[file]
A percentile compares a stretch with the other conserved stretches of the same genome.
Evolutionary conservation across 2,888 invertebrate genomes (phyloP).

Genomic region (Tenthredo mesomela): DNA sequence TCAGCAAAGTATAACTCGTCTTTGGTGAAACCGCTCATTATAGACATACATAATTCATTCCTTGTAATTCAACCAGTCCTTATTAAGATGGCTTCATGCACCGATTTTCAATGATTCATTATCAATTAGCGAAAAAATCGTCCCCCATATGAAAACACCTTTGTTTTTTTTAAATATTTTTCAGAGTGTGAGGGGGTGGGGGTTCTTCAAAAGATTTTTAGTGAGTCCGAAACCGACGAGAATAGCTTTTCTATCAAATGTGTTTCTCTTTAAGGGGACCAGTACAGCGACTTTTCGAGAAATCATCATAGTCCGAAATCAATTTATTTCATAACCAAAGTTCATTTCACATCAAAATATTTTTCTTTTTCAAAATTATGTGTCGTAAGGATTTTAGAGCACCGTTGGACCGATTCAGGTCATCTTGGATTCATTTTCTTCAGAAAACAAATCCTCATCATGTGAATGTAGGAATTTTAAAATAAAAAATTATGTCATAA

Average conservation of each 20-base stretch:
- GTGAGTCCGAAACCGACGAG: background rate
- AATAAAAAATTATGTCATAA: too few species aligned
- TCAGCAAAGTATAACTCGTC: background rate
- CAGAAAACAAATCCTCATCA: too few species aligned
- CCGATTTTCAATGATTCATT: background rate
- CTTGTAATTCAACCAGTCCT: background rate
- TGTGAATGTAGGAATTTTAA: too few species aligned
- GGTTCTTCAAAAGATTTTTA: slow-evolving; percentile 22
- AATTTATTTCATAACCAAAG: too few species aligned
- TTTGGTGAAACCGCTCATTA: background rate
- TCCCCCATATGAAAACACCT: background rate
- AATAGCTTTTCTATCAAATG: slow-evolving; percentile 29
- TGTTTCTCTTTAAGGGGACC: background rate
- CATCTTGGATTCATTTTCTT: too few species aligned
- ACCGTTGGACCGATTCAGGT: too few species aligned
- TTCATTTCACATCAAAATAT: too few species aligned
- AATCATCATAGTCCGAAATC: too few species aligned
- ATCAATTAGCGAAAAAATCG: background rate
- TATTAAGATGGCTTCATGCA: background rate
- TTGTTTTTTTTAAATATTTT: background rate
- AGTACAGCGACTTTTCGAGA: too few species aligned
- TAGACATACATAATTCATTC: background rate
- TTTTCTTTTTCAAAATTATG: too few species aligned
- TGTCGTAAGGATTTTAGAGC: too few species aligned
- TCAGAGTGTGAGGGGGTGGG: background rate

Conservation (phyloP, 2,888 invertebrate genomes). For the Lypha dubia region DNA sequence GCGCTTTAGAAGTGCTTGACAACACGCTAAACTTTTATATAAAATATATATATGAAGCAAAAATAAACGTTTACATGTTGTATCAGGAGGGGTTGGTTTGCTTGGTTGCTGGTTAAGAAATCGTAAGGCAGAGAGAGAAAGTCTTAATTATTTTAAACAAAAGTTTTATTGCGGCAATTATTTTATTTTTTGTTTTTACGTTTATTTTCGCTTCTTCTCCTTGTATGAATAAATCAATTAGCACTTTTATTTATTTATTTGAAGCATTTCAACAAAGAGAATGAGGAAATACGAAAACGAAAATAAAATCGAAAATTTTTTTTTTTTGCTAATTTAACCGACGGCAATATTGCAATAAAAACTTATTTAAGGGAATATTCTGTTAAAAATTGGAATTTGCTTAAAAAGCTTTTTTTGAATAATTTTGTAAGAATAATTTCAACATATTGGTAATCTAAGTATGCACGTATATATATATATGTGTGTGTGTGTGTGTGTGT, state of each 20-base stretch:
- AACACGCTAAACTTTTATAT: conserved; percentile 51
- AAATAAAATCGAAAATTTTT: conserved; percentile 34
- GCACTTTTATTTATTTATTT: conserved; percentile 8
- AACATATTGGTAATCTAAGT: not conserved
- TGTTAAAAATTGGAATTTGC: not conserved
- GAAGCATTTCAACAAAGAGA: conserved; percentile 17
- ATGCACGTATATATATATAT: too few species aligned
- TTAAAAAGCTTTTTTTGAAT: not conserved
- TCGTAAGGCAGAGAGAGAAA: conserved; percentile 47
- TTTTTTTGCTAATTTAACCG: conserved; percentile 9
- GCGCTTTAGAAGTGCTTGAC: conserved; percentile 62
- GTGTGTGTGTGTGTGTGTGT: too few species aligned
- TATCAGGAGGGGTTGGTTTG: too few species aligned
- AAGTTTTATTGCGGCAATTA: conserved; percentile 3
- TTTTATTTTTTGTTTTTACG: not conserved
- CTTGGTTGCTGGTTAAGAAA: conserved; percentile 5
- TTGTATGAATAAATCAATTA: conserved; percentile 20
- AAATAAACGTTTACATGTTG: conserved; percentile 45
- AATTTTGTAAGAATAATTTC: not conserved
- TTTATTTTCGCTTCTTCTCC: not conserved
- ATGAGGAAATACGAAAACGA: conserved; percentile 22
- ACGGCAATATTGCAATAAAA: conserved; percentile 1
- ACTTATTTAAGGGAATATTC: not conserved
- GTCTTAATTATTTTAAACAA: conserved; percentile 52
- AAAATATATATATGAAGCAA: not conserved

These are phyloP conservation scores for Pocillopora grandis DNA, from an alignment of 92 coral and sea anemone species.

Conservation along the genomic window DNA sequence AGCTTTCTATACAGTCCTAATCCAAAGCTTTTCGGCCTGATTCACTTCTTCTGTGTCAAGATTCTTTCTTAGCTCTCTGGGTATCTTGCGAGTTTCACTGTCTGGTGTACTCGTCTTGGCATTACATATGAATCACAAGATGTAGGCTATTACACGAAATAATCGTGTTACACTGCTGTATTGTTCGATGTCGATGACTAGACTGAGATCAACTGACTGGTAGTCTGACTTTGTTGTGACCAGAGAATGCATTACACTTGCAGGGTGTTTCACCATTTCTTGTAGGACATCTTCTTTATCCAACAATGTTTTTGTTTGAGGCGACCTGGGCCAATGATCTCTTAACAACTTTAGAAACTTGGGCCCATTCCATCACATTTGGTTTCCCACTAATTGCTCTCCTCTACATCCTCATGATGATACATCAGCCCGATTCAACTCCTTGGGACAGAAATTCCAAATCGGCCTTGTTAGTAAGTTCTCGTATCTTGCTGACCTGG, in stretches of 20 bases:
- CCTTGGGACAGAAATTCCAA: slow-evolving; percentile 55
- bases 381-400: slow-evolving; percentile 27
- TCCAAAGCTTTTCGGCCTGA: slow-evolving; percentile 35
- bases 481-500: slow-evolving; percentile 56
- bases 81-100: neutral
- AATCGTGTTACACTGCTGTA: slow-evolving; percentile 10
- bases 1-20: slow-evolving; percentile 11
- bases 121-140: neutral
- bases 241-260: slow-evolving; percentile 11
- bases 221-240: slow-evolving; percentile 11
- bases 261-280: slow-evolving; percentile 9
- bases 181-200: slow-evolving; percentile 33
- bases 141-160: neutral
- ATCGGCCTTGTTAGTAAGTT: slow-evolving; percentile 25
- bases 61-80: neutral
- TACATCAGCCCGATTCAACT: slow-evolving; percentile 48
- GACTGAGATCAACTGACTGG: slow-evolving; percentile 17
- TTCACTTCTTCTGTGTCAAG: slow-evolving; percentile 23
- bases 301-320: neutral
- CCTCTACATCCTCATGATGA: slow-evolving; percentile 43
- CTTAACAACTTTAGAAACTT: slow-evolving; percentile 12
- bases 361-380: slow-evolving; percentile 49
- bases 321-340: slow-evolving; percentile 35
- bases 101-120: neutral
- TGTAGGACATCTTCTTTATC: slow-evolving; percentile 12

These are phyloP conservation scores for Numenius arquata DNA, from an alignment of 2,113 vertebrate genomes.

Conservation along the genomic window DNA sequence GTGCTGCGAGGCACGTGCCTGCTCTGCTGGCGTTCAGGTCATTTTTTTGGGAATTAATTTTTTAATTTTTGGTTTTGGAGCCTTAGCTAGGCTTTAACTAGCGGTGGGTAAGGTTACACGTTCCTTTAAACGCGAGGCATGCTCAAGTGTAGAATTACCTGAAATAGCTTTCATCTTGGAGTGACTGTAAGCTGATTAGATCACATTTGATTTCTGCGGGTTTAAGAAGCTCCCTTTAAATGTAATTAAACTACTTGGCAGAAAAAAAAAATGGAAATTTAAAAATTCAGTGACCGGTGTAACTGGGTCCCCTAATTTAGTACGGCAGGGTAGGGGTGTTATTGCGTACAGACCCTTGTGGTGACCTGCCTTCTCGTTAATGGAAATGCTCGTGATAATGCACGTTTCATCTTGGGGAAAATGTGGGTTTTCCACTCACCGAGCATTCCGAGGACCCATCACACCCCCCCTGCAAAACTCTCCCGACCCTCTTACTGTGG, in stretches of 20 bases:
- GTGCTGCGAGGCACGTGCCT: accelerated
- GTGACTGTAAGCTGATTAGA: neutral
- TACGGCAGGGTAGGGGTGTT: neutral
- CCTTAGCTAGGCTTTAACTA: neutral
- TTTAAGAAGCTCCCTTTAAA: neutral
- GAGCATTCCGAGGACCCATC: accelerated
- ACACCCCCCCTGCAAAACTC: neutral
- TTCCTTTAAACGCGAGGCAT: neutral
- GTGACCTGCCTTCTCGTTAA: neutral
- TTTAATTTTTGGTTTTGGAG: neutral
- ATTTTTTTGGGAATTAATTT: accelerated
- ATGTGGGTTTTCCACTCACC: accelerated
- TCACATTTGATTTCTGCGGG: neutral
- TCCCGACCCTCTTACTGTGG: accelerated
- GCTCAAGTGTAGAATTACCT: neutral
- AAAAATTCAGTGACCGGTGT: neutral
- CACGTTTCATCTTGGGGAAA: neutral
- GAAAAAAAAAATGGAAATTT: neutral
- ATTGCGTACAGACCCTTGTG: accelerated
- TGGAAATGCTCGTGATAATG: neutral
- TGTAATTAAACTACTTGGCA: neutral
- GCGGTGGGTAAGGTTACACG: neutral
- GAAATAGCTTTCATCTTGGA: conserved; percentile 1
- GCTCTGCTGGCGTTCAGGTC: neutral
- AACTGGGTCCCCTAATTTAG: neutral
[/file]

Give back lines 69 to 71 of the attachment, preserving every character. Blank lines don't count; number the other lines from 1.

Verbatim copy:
- bases 181-200: slow-evolving; percentile 33
- bases 141-160: neutral
- ATCGGCCTTGTTAGTAAGTT: slow-evolving; percentile 25